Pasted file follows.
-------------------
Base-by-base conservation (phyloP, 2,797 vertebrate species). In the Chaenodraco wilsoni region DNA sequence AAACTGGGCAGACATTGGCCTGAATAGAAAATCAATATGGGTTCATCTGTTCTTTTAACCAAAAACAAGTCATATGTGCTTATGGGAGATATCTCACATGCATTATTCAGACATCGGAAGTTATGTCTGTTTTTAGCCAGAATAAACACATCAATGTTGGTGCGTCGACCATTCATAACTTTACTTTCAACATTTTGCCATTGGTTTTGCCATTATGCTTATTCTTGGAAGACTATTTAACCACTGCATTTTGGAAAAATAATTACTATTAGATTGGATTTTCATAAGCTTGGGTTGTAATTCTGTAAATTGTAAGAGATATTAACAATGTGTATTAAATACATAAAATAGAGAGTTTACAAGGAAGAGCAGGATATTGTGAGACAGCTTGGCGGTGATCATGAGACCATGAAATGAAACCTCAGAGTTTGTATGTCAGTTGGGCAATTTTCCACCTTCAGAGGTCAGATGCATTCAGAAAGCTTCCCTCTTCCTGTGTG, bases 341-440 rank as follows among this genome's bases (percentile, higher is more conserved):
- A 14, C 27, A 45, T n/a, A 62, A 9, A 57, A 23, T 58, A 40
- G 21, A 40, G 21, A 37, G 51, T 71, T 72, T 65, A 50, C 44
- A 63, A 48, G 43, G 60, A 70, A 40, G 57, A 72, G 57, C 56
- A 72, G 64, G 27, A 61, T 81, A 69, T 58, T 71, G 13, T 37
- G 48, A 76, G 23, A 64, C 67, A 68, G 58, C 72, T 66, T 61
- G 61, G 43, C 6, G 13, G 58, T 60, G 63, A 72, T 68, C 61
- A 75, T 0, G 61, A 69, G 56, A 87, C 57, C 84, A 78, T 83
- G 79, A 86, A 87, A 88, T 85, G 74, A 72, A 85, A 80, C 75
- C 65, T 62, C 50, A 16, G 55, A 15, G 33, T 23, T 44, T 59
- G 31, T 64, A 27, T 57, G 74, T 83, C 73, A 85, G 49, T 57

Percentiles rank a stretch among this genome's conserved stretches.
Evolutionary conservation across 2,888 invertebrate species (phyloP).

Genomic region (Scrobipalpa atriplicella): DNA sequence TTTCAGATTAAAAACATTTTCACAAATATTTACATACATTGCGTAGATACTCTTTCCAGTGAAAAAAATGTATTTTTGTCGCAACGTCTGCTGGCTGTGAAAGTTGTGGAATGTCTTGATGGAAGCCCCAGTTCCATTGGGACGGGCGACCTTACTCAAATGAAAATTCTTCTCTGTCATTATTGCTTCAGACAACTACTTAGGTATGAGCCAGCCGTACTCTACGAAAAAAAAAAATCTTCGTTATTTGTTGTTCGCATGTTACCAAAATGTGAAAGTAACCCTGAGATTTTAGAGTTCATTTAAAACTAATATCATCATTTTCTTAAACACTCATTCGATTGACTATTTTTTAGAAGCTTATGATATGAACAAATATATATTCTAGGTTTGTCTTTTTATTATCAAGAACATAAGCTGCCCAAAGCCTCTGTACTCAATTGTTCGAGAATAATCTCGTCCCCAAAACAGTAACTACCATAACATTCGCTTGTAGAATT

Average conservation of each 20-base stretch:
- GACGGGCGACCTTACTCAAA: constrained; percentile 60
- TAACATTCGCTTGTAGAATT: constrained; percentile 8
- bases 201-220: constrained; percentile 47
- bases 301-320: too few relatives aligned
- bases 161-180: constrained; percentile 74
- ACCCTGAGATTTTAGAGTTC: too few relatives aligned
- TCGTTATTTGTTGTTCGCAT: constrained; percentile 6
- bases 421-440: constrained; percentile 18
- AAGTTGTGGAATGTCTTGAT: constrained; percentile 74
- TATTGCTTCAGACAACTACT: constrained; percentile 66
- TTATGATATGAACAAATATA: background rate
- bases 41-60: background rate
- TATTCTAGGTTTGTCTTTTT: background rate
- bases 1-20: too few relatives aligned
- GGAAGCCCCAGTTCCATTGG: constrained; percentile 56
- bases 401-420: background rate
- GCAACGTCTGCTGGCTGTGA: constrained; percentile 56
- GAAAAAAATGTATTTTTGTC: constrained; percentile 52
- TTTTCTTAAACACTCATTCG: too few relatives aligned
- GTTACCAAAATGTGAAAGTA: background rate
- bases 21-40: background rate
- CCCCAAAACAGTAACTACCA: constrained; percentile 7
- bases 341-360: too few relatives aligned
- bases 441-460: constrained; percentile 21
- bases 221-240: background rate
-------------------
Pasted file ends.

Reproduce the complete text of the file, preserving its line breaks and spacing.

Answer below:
Base-by-base conservation (phyloP, 2,797 vertebrate species). In the Chaenodraco wilsoni region DNA sequence AAACTGGGCAGACATTGGCCTGAATAGAAAATCAATATGGGTTCATCTGTTCTTTTAACCAAAAACAAGTCATATGTGCTTATGGGAGATATCTCACATGCATTATTCAGACATCGGAAGTTATGTCTGTTTTTAGCCAGAATAAACACATCAATGTTGGTGCGTCGACCATTCATAACTTTACTTTCAACATTTTGCCATTGGTTTTGCCATTATGCTTATTCTTGGAAGACTATTTAACCACTGCATTTTGGAAAAATAATTACTATTAGATTGGATTTTCATAAGCTTGGGTTGTAATTCTGTAAATTGTAAGAGATATTAACAATGTGTATTAAATACATAAAATAGAGAGTTTACAAGGAAGAGCAGGATATTGTGAGACAGCTTGGCGGTGATCATGAGACCATGAAATGAAACCTCAGAGTTTGTATGTCAGTTGGGCAATTTTCCACCTTCAGAGGTCAGATGCATTCAGAAAGCTTCCCTCTTCCTGTGTG, bases 341-440 rank as follows among this genome's bases (percentile, higher is more conserved):
- A 14, C 27, A 45, T n/a, A 62, A 9, A 57, A 23, T 58, A 40
- G 21, A 40, G 21, A 37, G 51, T 71, T 72, T 65, A 50, C 44
- A 63, A 48, G 43, G 60, A 70, A 40, G 57, A 72, G 57, C 56
- A 72, G 64, G 27, A 61, T 81, A 69, T 58, T 71, G 13, T 37
- G 48, A 76, G 23, A 64, C 67, A 68, G 58, C 72, T 66, T 61
- G 61, G 43, C 6, G 13, G 58, T 60, G 63, A 72, T 68, C 61
- A 75, T 0, G 61, A 69, G 56, A 87, C 57, C 84, A 78, T 83
- G 79, A 86, A 87, A 88, T 85, G 74, A 72, A 85, A 80, C 75
- C 65, T 62, C 50, A 16, G 55, A 15, G 33, T 23, T 44, T 59
- G 31, T 64, A 27, T 57, G 74, T 83, C 73, A 85, G 49, T 57

Percentiles rank a stretch among this genome's conserved stretches.
Evolutionary conservation across 2,888 invertebrate species (phyloP).

Genomic region (Scrobipalpa atriplicella): DNA sequence TTTCAGATTAAAAACATTTTCACAAATATTTACATACATTGCGTAGATACTCTTTCCAGTGAAAAAAATGTATTTTTGTCGCAACGTCTGCTGGCTGTGAAAGTTGTGGAATGTCTTGATGGAAGCCCCAGTTCCATTGGGACGGGCGACCTTACTCAAATGAAAATTCTTCTCTGTCATTATTGCTTCAGACAACTACTTAGGTATGAGCCAGCCGTACTCTACGAAAAAAAAAAATCTTCGTTATTTGTTGTTCGCATGTTACCAAAATGTGAAAGTAACCCTGAGATTTTAGAGTTCATTTAAAACTAATATCATCATTTTCTTAAACACTCATTCGATTGACTATTTTTTAGAAGCTTATGATATGAACAAATATATATTCTAGGTTTGTCTTTTTATTATCAAGAACATAAGCTGCCCAAAGCCTCTGTACTCAATTGTTCGAGAATAATCTCGTCCCCAAAACAGTAACTACCATAACATTCGCTTGTAGAATT

Average conservation of each 20-base stretch:
- GACGGGCGACCTTACTCAAA: constrained; percentile 60
- TAACATTCGCTTGTAGAATT: constrained; percentile 8
- bases 201-220: constrained; percentile 47
- bases 301-320: too few relatives aligned
- bases 161-180: constrained; percentile 74
- ACCCTGAGATTTTAGAGTTC: too few relatives aligned
- TCGTTATTTGTTGTTCGCAT: constrained; percentile 6
- bases 421-440: constrained; percentile 18
- AAGTTGTGGAATGTCTTGAT: constrained; percentile 74
- TATTGCTTCAGACAACTACT: constrained; percentile 66
- TTATGATATGAACAAATATA: background rate
- bases 41-60: background rate
- TATTCTAGGTTTGTCTTTTT: background rate
- bases 1-20: too few relatives aligned
- GGAAGCCCCAGTTCCATTGG: constrained; percentile 56
- bases 401-420: background rate
- GCAACGTCTGCTGGCTGTGA: constrained; percentile 56
- GAAAAAAATGTATTTTTGTC: constrained; percentile 52
- TTTTCTTAAACACTCATTCG: too few relatives aligned
- GTTACCAAAATGTGAAAGTA: background rate
- bases 21-40: background rate
- CCCCAAAACAGTAACTACCA: constrained; percentile 7
- bases 341-360: too few relatives aligned
- bases 441-460: constrained; percentile 21
- bases 221-240: background rate